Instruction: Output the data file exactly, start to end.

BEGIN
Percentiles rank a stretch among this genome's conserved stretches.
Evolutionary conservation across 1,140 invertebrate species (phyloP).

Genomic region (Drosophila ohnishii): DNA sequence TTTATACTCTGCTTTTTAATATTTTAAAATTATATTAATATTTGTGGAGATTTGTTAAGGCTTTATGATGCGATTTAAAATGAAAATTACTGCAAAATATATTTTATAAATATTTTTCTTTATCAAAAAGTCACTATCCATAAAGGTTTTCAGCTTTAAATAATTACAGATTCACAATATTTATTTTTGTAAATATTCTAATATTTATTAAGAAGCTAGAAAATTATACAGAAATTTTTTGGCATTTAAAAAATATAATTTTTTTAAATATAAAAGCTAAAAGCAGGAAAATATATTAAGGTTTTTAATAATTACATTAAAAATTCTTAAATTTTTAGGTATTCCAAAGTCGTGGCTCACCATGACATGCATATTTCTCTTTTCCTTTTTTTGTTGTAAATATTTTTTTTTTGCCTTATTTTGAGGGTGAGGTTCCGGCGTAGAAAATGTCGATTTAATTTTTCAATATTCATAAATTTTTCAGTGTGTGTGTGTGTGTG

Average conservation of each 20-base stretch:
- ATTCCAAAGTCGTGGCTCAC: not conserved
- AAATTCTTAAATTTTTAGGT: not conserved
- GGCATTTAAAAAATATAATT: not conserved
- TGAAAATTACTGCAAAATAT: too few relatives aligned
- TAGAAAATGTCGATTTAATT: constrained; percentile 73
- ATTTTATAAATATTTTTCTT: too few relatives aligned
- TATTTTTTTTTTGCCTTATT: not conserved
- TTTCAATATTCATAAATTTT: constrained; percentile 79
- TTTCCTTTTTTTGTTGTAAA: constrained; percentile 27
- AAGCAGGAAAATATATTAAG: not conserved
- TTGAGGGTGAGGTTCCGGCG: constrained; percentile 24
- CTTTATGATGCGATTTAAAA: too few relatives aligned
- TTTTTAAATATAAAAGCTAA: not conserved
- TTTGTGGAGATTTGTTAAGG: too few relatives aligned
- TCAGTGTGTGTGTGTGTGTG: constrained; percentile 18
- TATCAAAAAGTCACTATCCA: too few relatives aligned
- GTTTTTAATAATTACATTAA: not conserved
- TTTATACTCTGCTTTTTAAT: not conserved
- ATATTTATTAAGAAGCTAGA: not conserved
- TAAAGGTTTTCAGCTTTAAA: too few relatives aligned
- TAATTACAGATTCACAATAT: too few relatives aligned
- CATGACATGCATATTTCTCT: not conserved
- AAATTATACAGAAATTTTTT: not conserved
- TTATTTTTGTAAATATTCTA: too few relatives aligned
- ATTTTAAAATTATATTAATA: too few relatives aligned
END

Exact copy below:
Percentiles rank a stretch among this genome's conserved stretches.
Evolutionary conservation across 1,140 invertebrate species (phyloP).

Genomic region (Drosophila ohnishii): DNA sequence TTTATACTCTGCTTTTTAATATTTTAAAATTATATTAATATTTGTGGAGATTTGTTAAGGCTTTATGATGCGATTTAAAATGAAAATTACTGCAAAATATATTTTATAAATATTTTTCTTTATCAAAAAGTCACTATCCATAAAGGTTTTCAGCTTTAAATAATTACAGATTCACAATATTTATTTTTGTAAATATTCTAATATTTATTAAGAAGCTAGAAAATTATACAGAAATTTTTTGGCATTTAAAAAATATAATTTTTTTAAATATAAAAGCTAAAAGCAGGAAAATATATTAAGGTTTTTAATAATTACATTAAAAATTCTTAAATTTTTAGGTATTCCAAAGTCGTGGCTCACCATGACATGCATATTTCTCTTTTCCTTTTTTTGTTGTAAATATTTTTTTTTTGCCTTATTTTGAGGGTGAGGTTCCGGCGTAGAAAATGTCGATTTAATTTTTCAATATTCATAAATTTTTCAGTGTGTGTGTGTGTGTG

Average conservation of each 20-base stretch:
- ATTCCAAAGTCGTGGCTCAC: not conserved
- AAATTCTTAAATTTTTAGGT: not conserved
- GGCATTTAAAAAATATAATT: not conserved
- TGAAAATTACTGCAAAATAT: too few relatives aligned
- TAGAAAATGTCGATTTAATT: constrained; percentile 73
- ATTTTATAAATATTTTTCTT: too few relatives aligned
- TATTTTTTTTTTGCCTTATT: not conserved
- TTTCAATATTCATAAATTTT: constrained; percentile 79
- TTTCCTTTTTTTGTTGTAAA: constrained; percentile 27
- AAGCAGGAAAATATATTAAG: not conserved
- TTGAGGGTGAGGTTCCGGCG: constrained; percentile 24
- CTTTATGATGCGATTTAAAA: too few relatives aligned
- TTTTTAAATATAAAAGCTAA: not conserved
- TTTGTGGAGATTTGTTAAGG: too few relatives aligned
- TCAGTGTGTGTGTGTGTGTG: constrained; percentile 18
- TATCAAAAAGTCACTATCCA: too few relatives aligned
- GTTTTTAATAATTACATTAA: not conserved
- TTTATACTCTGCTTTTTAAT: not conserved
- ATATTTATTAAGAAGCTAGA: not conserved
- TAAAGGTTTTCAGCTTTAAA: too few relatives aligned
- TAATTACAGATTCACAATAT: too few relatives aligned
- CATGACATGCATATTTCTCT: not conserved
- AAATTATACAGAAATTTTTT: not conserved
- TTATTTTTGTAAATATTCTA: too few relatives aligned
- ATTTTAAAATTATATTAATA: too few relatives aligned